Colorado

Aug 30, 2010 8:15 PM by Matt Stafford

Fixing bikes, hoping to fix lives

Peter Sprunger-Froese's Bike Clinic in Colorado Springs is filled with some of the lost and forgotten parts of bicycles that people thought showed no promise, but Peter brings them back.

"To bring life to these bikes, that are what we're trying to do here, says Sprunger-Froese, as he works on a mountain bike to get out the door. "And then give them away to homeless and financially challenged people."

Fixing broken bikes in hopes of fixing broken people.

"This becomes quite a viable option when people are in this set of circumstances." says Sprunger-Froese.

"They can get to those job interviews get to their work, get to the appointments that they need to get to," adds Steve Saint, executive director of the Pikes Peak Justice and Peace Commission. Saint says the commission is taking notice that transportation is one of the biggest hurdles the homeless are facing in finding and holding a job.

Officer Brett Iverson, with the Colorado Springs Police Department's Homeless Outreach Team, estimates that there are between 100 and 150 homeless still living on the streets in Colorado Springs.

Sprunger-Froese has been rebuilding bikes for the poor with his heart and his hands for 17 years, and has quite a waiting list. Now he's getting help from the Justice and Peace Commission by getting donated, slightly-used bikes.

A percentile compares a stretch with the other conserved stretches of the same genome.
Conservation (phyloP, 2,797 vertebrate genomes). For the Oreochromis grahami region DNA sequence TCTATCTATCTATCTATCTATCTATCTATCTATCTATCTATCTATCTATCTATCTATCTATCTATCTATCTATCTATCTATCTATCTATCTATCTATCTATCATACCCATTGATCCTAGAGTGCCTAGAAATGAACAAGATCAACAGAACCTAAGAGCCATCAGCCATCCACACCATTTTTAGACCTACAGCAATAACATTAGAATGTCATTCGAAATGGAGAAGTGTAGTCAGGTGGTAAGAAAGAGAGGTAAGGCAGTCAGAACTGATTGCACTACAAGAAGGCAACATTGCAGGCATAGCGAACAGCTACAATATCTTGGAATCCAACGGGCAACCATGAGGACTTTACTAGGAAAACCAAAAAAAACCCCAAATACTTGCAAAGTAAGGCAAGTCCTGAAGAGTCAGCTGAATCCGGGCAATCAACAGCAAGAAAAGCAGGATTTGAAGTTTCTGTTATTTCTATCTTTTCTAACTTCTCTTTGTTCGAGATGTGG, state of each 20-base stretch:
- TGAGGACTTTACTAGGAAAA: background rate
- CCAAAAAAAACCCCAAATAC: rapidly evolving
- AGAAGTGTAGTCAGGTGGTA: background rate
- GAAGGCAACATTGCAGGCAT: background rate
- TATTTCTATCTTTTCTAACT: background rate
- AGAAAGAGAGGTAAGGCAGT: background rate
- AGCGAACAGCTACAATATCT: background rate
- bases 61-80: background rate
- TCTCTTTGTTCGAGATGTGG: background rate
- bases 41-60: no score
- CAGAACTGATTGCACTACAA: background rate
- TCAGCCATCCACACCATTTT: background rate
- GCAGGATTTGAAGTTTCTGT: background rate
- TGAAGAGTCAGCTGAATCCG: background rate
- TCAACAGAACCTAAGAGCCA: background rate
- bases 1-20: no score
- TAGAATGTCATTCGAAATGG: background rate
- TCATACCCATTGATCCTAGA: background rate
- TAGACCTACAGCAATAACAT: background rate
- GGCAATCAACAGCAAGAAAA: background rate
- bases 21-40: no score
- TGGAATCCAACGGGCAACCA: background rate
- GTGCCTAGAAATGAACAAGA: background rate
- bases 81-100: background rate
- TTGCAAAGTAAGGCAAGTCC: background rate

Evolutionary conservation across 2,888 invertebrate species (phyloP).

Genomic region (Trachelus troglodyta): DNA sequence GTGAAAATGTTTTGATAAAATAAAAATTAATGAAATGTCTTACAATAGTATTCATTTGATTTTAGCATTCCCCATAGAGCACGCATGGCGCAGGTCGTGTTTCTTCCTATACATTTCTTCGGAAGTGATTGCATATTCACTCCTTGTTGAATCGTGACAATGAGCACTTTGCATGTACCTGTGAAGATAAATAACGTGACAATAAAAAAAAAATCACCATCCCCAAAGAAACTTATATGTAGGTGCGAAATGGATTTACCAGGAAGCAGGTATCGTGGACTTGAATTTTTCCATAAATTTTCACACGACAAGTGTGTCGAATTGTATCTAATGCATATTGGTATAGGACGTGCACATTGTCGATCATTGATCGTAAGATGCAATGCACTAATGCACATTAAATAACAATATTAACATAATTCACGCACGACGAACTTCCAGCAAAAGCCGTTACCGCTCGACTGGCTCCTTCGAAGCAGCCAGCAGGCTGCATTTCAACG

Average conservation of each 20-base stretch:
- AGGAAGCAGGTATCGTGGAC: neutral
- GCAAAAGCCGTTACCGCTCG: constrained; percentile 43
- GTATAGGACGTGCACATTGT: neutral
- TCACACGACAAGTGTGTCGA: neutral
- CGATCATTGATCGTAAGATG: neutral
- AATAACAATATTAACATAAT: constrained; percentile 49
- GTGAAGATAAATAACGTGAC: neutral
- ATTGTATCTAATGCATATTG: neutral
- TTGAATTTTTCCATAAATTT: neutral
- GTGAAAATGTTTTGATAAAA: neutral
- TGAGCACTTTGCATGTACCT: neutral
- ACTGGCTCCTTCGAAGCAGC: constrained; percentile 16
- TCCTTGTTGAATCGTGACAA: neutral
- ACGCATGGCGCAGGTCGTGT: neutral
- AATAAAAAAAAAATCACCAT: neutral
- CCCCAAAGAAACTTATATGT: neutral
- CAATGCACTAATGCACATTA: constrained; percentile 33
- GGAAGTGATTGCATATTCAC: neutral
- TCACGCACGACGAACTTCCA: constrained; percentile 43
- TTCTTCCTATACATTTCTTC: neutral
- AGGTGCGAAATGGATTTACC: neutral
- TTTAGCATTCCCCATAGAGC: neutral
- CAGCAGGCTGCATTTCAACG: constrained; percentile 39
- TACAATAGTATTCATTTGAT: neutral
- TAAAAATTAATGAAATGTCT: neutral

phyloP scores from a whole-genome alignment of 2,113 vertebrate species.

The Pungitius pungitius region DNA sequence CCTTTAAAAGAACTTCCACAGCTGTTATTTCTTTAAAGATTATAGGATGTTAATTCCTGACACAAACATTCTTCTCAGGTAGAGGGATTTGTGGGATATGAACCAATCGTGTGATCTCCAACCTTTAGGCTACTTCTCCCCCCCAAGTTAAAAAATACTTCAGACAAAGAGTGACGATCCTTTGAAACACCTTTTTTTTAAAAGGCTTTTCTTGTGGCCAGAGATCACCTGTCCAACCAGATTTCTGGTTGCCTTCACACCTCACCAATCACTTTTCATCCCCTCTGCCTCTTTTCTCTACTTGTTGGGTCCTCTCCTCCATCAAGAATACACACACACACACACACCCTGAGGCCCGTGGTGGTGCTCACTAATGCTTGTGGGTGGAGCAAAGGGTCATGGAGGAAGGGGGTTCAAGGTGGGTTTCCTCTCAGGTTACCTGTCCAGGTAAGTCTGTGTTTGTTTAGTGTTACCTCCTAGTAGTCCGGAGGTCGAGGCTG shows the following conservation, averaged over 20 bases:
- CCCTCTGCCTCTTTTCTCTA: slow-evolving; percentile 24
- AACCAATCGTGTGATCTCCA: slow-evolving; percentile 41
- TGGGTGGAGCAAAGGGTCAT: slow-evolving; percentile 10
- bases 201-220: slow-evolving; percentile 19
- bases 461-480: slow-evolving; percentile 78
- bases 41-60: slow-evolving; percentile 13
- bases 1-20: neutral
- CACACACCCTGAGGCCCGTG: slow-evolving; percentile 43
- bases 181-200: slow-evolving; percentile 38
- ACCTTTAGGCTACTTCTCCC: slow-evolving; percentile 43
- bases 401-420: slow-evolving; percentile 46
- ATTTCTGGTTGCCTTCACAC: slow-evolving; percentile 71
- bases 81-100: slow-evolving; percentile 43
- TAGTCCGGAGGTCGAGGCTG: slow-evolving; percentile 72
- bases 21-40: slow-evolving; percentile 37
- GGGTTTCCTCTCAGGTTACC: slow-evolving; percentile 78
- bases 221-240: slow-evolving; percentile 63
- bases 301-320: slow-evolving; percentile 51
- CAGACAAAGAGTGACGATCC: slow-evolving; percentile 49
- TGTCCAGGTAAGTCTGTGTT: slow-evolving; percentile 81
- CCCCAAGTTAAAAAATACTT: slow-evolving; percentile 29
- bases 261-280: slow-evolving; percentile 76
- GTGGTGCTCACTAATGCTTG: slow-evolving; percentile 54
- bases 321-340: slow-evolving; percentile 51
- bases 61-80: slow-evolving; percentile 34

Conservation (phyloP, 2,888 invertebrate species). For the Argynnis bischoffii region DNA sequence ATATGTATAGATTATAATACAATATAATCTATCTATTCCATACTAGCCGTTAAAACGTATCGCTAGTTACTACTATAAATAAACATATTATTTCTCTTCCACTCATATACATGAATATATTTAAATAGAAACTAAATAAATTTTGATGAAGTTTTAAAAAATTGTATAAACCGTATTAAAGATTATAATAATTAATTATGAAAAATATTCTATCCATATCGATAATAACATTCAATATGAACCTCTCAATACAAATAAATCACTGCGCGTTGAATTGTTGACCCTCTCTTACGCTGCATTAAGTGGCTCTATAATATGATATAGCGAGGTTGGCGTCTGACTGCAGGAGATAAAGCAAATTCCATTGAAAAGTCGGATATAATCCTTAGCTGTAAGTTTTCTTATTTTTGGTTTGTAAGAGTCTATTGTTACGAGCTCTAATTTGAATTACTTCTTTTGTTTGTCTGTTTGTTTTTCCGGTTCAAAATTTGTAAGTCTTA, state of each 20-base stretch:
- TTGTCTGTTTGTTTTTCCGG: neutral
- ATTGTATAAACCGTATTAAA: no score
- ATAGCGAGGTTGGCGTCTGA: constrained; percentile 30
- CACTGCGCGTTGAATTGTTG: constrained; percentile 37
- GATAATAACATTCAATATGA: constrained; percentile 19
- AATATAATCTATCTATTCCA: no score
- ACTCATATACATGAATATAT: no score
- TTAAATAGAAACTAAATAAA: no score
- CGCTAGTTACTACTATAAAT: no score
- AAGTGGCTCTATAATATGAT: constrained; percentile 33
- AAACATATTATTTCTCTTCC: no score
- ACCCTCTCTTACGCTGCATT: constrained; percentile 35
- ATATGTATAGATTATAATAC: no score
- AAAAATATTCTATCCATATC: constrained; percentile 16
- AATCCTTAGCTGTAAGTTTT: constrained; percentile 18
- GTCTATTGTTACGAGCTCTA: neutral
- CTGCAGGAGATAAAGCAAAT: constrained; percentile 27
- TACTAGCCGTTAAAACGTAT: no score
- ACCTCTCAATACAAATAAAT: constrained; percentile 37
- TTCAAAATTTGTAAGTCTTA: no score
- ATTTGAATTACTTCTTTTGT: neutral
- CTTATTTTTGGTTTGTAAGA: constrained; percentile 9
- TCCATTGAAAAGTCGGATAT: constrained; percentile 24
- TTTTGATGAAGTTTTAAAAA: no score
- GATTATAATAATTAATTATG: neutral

"We can start getting those out to the people who need bikes right away and help that waiting list get paired down," explains Saint.

John Smith is homeless. He relies on his bike for a lot.

"It's my lifeline," Smith says. "Without that bike I wouldn't be able to go to work."

Smith says he's heard about the free bike program, and likes it. The big question for some is; Will people use the bikes, or just sell them?

When asked if he thought they would be sold, Smith doesn't see that being a problem.

"It could happen, but I really doubt it because the people that really need a bike, they're more sincere than the other ones," Smith explains.

Sprunger-Froese says in 17 years he can count on one hand how many bikes he has rebuilt have been sold to a pawn shop. That sounds like he's a pretty good judge of sincerity. However, he says his success doesn't come from being strict about who gets a bike and who doesn't, it's simply knowing who he's giving it too.

"It's more that we become friends," explains Sprunger-Froese.

Sometimes a good friend is all you need.

The Pikes Peak Justice and Peace Commission is collecting new bikes or ones in need of minor repairs at America the Beautiful Park every Wednesday, from 3 until 7 p.m. Also, they don't like to give a bike away without a lock, but don't have many locks on hand. They say donations of those would be a help. Donations are tax deductible.

For more information, call the Pikes Peak Justice and Peace Commission at (719) 632-6189.

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